“AIGA: 50 Books/50 Covers”

The Printing Museum’s newest exhibit judges a book by its cover

The American Institute of Graphic Arts judges a book by its cover. The organization surveys a year’s worth of reads for its annual awards and now it’s time to reveal the winners. “AIGA: 50 Books/50 Covers” showcases the top-shelf selections of 2007. For the cover of Alter Ego, the designer took ripped strips of black-and-white photographic portraits and pieced them back together to make a new, mangled face. Al Gore’s Inconvenient Truthfeatures a hole at the top right revealing a portion of earth which is revealed in its entirety when the book is opened. Chairs’ cover has a very literal design, with the title of the book appearing in white lettering in the middle of an orange and gold armchair. The book Did a Horse Fall? resembles a child’s arts-and-crafts project, with a golden handprint embedded into the cover. Tyler Knox’s Kockroachis a sepia-toned depiction of a giant loafer stepping down on a small-scaled city downtown.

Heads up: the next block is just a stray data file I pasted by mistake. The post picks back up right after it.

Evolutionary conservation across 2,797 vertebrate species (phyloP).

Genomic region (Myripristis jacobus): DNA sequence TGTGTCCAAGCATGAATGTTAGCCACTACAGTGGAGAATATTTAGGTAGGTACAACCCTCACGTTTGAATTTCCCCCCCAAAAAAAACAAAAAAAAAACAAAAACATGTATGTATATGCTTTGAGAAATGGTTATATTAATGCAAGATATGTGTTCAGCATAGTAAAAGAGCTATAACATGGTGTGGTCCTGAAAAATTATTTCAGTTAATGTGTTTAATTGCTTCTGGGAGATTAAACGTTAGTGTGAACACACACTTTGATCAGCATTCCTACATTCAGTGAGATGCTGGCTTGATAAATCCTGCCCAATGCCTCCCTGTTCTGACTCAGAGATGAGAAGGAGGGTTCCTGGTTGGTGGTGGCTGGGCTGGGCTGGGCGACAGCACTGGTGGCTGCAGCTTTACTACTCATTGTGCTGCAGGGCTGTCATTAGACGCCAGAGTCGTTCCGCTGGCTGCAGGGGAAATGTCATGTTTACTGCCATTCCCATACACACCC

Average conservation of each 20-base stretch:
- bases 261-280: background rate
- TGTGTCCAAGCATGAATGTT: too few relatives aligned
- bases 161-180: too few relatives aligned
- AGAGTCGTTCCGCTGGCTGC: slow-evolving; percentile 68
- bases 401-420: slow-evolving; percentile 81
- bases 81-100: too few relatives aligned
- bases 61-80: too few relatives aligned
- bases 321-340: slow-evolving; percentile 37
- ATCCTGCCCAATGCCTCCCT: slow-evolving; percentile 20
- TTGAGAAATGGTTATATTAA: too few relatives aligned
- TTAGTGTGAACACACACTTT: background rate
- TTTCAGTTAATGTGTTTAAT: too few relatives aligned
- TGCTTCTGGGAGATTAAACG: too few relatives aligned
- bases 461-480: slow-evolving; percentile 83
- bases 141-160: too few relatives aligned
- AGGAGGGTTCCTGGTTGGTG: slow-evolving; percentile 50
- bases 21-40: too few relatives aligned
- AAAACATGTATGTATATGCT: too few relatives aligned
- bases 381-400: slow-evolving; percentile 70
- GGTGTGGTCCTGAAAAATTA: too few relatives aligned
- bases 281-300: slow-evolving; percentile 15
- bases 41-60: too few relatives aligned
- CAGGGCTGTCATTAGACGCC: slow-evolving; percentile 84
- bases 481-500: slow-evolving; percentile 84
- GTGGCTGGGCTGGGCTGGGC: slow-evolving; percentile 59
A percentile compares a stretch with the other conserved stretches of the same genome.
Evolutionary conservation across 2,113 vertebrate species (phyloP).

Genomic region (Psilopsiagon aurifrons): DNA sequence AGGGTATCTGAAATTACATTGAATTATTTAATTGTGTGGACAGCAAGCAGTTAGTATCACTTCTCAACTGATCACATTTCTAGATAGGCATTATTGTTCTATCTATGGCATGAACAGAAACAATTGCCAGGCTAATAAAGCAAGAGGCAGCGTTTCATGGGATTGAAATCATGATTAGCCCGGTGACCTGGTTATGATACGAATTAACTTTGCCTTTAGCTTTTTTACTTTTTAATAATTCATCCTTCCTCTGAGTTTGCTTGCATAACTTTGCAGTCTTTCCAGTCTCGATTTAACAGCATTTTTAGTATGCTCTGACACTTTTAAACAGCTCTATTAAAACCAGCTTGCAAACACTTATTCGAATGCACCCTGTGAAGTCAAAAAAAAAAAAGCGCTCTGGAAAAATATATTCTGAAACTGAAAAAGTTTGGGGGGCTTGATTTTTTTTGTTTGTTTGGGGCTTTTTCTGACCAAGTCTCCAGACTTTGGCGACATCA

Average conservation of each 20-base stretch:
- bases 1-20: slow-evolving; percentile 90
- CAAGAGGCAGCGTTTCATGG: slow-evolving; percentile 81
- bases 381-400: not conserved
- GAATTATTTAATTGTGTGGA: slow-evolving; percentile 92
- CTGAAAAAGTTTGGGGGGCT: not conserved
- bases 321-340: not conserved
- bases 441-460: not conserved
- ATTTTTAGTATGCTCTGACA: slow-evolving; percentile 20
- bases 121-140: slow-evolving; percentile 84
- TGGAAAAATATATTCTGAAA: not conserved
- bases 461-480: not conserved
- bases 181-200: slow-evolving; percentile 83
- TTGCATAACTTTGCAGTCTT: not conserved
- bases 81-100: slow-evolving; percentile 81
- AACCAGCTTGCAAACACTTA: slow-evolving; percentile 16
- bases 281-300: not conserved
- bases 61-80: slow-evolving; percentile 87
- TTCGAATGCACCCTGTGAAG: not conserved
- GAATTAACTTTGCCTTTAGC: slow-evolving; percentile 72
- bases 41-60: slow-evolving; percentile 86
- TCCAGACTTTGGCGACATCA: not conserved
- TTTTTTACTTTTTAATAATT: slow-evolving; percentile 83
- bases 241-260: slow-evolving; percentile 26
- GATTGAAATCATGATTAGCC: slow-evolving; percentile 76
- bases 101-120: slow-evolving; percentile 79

See how these covers and 45 others made it past the judges. The show opens with a reception from 6 to 8 p.m. on Thursday, August 28. Regular viewing hours are 10 a.m. to 5 p.m. Tuesdays through Saturdays. Through December 13. Museum of Printing History, 1324 West Clay. For information, call 713-522-4652 or visit www.printingmuseum.org. Free.
Tuesdays-Saturdays, 10 a.m.-5 p.m. Starts: Aug. 28. Continues through Dec. 13, 2008

 
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